NG: Is the idea of spinning off associate attorneys in law firms into a separate entity, so that they get the benefit of the pass-through because they are at lower income levels, feasible?

BN: This is often referred to as “cracking” and “packing,” a term used in the context of breaking off business lines to benefit from the QBI deduction (cracking) or jamming so much non-service based activities into a current service business that it becomes not subject to the service business limitations (packing). As for the question of feasibility, I am not sure at this time. If their allocable share of the income is below the thresholds mentioned above, it would not be necessary. In some circumstances, I could envision that a revised entity structure would be beneficial. In my view, it would be wise to see what guidance the IRS will be giving before getting carried away with committing to a scheme that will add compliance costs for an unclear result.

BKA: A variety of tax structures could potentially result in an effective lower rate. However, since there is no regulatory guidance for the newly established pass-through rate deduction, I feel it’s too early at this time to recommend significant changes such as spinning off associate attorneys solely based on the anticipated tax benefits.

Finally, the IRS is expected to issue additional regulations and guidance on the IRC Section 199A pass-through deduction; this could affect professional service providers contemplating free-standing entities. Many people will be looking for ways to best structure entities. While doing so, they should keep in mind the IRS’s recently departed Dana Trier, former deputy assistant secretary of tax policy, who said regarding loopholes in the new law, “Those games that people play, were games that I played.”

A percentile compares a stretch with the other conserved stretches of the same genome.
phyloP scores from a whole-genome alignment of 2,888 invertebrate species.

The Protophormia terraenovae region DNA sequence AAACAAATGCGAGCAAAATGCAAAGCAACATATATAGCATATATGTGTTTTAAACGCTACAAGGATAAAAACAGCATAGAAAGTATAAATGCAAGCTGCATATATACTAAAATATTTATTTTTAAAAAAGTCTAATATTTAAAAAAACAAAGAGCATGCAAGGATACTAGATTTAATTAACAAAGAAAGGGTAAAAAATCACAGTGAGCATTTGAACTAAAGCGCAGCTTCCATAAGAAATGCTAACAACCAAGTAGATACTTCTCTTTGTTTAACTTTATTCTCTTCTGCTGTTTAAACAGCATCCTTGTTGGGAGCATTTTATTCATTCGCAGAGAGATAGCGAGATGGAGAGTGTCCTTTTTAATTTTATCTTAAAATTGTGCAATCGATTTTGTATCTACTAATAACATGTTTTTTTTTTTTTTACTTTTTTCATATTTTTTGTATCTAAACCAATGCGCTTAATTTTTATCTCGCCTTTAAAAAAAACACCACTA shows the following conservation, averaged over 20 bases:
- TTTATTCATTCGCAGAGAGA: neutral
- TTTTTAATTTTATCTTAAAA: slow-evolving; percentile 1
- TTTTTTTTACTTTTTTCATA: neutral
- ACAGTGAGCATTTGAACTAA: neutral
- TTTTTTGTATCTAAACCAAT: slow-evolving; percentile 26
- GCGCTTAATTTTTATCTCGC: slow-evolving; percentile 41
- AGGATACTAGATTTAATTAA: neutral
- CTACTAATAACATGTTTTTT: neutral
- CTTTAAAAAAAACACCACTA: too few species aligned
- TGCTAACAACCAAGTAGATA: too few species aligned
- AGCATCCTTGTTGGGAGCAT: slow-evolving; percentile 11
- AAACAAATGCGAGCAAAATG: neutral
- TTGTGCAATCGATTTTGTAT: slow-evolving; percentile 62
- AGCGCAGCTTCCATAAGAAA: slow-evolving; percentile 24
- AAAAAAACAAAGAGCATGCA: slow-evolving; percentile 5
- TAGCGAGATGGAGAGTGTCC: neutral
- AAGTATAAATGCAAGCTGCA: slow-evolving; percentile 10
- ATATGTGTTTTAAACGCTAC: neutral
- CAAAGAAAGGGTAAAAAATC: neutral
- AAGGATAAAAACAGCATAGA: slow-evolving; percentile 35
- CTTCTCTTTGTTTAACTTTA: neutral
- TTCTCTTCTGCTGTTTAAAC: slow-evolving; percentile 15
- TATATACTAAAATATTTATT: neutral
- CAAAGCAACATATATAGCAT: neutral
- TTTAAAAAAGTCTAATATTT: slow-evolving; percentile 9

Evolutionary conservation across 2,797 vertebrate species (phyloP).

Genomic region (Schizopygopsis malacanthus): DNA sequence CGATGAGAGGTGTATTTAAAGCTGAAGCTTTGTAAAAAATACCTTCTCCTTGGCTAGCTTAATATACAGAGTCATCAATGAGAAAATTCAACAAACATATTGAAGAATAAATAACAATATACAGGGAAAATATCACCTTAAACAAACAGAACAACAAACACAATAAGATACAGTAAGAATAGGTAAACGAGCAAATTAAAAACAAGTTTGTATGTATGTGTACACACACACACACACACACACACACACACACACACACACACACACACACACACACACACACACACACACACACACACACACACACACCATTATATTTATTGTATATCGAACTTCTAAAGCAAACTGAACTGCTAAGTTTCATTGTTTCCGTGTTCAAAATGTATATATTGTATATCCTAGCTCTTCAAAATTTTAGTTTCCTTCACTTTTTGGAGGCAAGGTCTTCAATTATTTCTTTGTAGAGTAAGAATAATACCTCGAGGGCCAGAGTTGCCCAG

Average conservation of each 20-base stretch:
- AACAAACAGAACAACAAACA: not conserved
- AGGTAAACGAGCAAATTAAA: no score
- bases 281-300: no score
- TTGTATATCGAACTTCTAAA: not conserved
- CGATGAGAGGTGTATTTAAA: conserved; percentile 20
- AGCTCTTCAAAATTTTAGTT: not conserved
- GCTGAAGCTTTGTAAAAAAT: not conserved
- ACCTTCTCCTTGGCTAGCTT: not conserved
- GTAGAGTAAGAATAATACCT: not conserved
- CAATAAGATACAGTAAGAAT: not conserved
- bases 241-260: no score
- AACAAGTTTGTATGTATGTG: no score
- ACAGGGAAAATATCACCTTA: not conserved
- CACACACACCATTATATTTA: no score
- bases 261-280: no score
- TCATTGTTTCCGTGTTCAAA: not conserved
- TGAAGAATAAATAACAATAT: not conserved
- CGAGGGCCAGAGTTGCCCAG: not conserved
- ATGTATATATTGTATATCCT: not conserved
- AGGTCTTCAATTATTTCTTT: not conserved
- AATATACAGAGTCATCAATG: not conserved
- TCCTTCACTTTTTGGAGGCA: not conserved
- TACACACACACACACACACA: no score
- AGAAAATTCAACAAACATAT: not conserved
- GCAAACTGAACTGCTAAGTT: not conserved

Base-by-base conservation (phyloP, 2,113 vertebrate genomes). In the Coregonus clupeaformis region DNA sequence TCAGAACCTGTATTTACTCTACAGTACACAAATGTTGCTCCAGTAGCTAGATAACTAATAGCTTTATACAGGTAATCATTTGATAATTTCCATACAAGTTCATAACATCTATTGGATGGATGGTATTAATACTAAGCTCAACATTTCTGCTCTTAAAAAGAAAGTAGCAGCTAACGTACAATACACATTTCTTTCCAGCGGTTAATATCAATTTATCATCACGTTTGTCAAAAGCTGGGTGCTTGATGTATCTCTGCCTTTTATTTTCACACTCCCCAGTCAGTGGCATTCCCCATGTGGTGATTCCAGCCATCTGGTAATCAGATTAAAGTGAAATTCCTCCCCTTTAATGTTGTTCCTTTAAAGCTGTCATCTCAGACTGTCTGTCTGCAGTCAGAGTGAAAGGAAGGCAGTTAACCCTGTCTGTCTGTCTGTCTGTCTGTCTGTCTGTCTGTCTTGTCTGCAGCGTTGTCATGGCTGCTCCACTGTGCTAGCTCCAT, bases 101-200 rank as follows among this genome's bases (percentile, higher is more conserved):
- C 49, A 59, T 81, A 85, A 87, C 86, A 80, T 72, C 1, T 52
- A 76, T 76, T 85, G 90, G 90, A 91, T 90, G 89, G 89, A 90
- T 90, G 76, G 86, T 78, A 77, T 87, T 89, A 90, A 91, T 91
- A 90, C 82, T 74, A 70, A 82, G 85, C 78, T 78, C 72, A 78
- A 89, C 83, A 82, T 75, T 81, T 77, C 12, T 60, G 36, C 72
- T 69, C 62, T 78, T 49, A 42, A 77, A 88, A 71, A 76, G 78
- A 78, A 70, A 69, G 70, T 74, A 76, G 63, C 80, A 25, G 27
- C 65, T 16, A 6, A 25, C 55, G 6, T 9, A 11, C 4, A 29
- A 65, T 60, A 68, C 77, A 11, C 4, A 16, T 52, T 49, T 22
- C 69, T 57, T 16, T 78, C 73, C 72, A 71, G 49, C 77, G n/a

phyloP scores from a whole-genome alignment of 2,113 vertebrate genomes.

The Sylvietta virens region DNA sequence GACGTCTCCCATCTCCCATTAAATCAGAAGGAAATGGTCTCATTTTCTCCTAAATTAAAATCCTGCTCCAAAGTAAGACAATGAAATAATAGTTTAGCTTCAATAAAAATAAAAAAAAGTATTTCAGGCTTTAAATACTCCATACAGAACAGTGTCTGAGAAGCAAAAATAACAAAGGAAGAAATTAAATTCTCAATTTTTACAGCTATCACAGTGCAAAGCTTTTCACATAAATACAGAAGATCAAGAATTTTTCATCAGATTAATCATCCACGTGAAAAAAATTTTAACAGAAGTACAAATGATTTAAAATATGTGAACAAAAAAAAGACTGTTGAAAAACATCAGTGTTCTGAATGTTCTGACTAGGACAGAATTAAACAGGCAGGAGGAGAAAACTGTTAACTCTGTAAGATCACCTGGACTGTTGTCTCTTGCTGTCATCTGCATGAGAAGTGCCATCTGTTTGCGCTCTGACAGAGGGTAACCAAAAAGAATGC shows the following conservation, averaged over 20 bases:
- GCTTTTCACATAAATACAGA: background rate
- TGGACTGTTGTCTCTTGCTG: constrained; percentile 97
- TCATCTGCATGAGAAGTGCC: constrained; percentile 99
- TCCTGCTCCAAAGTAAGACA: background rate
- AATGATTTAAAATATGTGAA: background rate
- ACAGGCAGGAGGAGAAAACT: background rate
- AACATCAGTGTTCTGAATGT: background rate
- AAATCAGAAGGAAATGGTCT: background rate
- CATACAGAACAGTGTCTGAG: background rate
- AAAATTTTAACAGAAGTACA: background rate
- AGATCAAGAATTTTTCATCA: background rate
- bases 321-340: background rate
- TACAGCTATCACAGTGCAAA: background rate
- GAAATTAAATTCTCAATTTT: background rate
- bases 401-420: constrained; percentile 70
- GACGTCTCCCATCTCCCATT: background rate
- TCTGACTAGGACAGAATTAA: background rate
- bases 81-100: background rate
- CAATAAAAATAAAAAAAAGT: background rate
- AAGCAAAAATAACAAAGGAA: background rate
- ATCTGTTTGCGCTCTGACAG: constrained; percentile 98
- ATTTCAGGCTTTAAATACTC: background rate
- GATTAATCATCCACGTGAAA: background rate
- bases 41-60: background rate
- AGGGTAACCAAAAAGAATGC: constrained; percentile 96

BA: This is one of many ideas that have been floated for taking advantage of the pass-through deduction for partnerships. Since W-2 wages, as well as guaranteed payments, are not “qualified income” for the pass-through deduction, the firms who have partners who receive their compensation through guaranteed payments have a similar dilemma. How can their compensation be restructured to take advantage of the pass-through deduction? Frankly, a number of much more “interesting” and creative ideas have been discussed on creating new entities to take advantage of the pass-through deduction. I refer you back to my earlier answer, that patience and waiting on further guidance is still probably the best approach. We are discussing a number of these concepts with our clients, but we are advising them that 2018 may not be the time to take advantage of them. My thought is that we should wait for more guidance and be prepared to move forward with concepts that will work once we receive more guidance. Most law firms that we deal with are not interested in being the test case.